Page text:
Jorge Mírez

Published on Monday, 8 August 2016

“Many people believe that there are things that cannot be made, such as becoming an astronaut or being part of something related to cutting-edge technology. I tell them that they must set a goal, study and break from Peruvian society’s parameters, because everything is possible”

You did not travel empty-handed. You went with a couple of invention prototypes: an ergonomic backpack and a bicycle-stretcher.

I made the prototypes here. The backpack had to be made of steel to support different equipment, so I took it to the Cayetano Heredia Hospital, where I was suggested to make some modifications. In the USA, we made the ventilation system, the ducts to the helmet, the compensation that prevents the sight to become cloudy. Then we used and tested it in the field, and it worked.

Because of that, when you completed the mission, you were invited to be part of a new crew
Yes, because fourteen days were not enough to finish the bicycle-stretcher project. They had interest in it, so we tested it.

Today you share your experience in different forums in Lima and provinces. How do young people respond?

Many people believe that there are things that cannot be made, such as becoming an astronaut or being part of something related to cutting-edge technology. I tell them that they must set a goal, study and break from Peruvian society’s parameters, because everything is possible. Some young people get excited, some others contact me; they continue growing and get closer to what they want to be.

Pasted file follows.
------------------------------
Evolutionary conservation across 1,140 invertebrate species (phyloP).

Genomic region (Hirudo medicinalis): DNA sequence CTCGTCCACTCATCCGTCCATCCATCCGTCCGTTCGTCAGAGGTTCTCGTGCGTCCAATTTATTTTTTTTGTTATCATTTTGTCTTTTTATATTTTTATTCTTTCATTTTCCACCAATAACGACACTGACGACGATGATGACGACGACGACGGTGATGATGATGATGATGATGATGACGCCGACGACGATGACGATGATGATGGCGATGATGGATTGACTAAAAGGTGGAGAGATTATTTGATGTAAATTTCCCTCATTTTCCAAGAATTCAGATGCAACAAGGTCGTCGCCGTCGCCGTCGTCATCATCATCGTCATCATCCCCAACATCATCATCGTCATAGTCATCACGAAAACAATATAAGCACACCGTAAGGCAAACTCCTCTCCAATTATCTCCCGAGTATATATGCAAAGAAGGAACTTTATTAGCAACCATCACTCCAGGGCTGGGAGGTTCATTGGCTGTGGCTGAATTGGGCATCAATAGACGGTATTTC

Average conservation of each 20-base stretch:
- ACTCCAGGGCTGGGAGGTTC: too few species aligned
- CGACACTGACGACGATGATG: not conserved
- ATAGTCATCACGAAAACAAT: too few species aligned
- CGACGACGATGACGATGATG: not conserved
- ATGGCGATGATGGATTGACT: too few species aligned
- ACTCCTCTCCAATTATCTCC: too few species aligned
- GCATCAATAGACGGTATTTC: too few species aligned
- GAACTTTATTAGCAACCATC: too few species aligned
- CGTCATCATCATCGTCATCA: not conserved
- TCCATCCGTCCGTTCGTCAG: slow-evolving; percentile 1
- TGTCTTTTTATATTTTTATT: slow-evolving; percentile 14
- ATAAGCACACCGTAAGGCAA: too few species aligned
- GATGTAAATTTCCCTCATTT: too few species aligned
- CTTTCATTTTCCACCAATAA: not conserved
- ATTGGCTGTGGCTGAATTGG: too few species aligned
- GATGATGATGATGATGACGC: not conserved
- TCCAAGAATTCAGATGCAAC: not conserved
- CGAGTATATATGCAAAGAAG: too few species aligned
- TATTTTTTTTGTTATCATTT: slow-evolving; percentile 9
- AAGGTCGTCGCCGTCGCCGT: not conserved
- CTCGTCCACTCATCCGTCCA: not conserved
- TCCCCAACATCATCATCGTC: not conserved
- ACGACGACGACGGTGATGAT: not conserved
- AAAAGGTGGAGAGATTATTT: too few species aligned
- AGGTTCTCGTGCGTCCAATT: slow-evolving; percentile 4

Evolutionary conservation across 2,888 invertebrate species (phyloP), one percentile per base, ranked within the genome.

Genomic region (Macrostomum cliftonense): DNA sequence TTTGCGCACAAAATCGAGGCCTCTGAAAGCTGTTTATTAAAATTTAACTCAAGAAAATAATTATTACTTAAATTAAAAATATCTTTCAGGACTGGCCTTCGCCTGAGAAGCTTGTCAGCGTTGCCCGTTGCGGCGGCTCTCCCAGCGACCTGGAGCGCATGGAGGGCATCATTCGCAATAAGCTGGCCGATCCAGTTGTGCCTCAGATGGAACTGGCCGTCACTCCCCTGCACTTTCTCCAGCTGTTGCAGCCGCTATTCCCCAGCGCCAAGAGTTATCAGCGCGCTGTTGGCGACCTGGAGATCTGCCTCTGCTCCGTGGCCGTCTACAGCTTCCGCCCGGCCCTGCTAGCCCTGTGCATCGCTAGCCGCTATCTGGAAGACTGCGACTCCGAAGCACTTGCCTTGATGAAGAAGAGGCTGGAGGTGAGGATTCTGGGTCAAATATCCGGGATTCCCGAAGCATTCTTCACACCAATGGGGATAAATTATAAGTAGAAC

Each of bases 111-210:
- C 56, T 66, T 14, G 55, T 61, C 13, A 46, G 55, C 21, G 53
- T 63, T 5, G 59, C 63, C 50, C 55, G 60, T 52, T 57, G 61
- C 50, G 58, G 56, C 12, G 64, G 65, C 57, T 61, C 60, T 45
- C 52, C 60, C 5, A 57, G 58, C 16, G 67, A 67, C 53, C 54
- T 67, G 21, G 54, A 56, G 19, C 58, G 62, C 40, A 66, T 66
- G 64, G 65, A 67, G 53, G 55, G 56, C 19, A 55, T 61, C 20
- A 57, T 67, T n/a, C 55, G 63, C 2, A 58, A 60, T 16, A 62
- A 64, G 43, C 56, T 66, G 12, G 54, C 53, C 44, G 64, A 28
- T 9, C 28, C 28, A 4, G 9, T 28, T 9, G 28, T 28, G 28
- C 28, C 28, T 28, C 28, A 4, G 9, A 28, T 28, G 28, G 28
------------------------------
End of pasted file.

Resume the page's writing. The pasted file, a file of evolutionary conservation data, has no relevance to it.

What is your biggest satisfaction?

The friends, who participate along with me in this space to promote science and technology, and I often say after a conference at the UNI, in Lima or other provinces that it only takes one person touched by us to make it all worth it.  We may not know them now, but fifteen years from now we might hear from them…

Are you aware that you have become a role model?

I think I have made no significant contribution yet.

You come from a humble family, your parents being a teacher and a nurse, but you have been part of a scientific experience that only a few privileged people in the world have had access to, and you made it on your own merit.

Yes, there is merit. I am always doing research, publishing, spreading, and every time there are interesting calls, I sign up. Sometimes I am selected. If you work hard, you get the opportunity of travelling and being trained so you can return with more knowledge and share it.

So being a nerd is worth it.

There is also time for fun. We can be very, very lazy and we take a break every now and then (laughs)…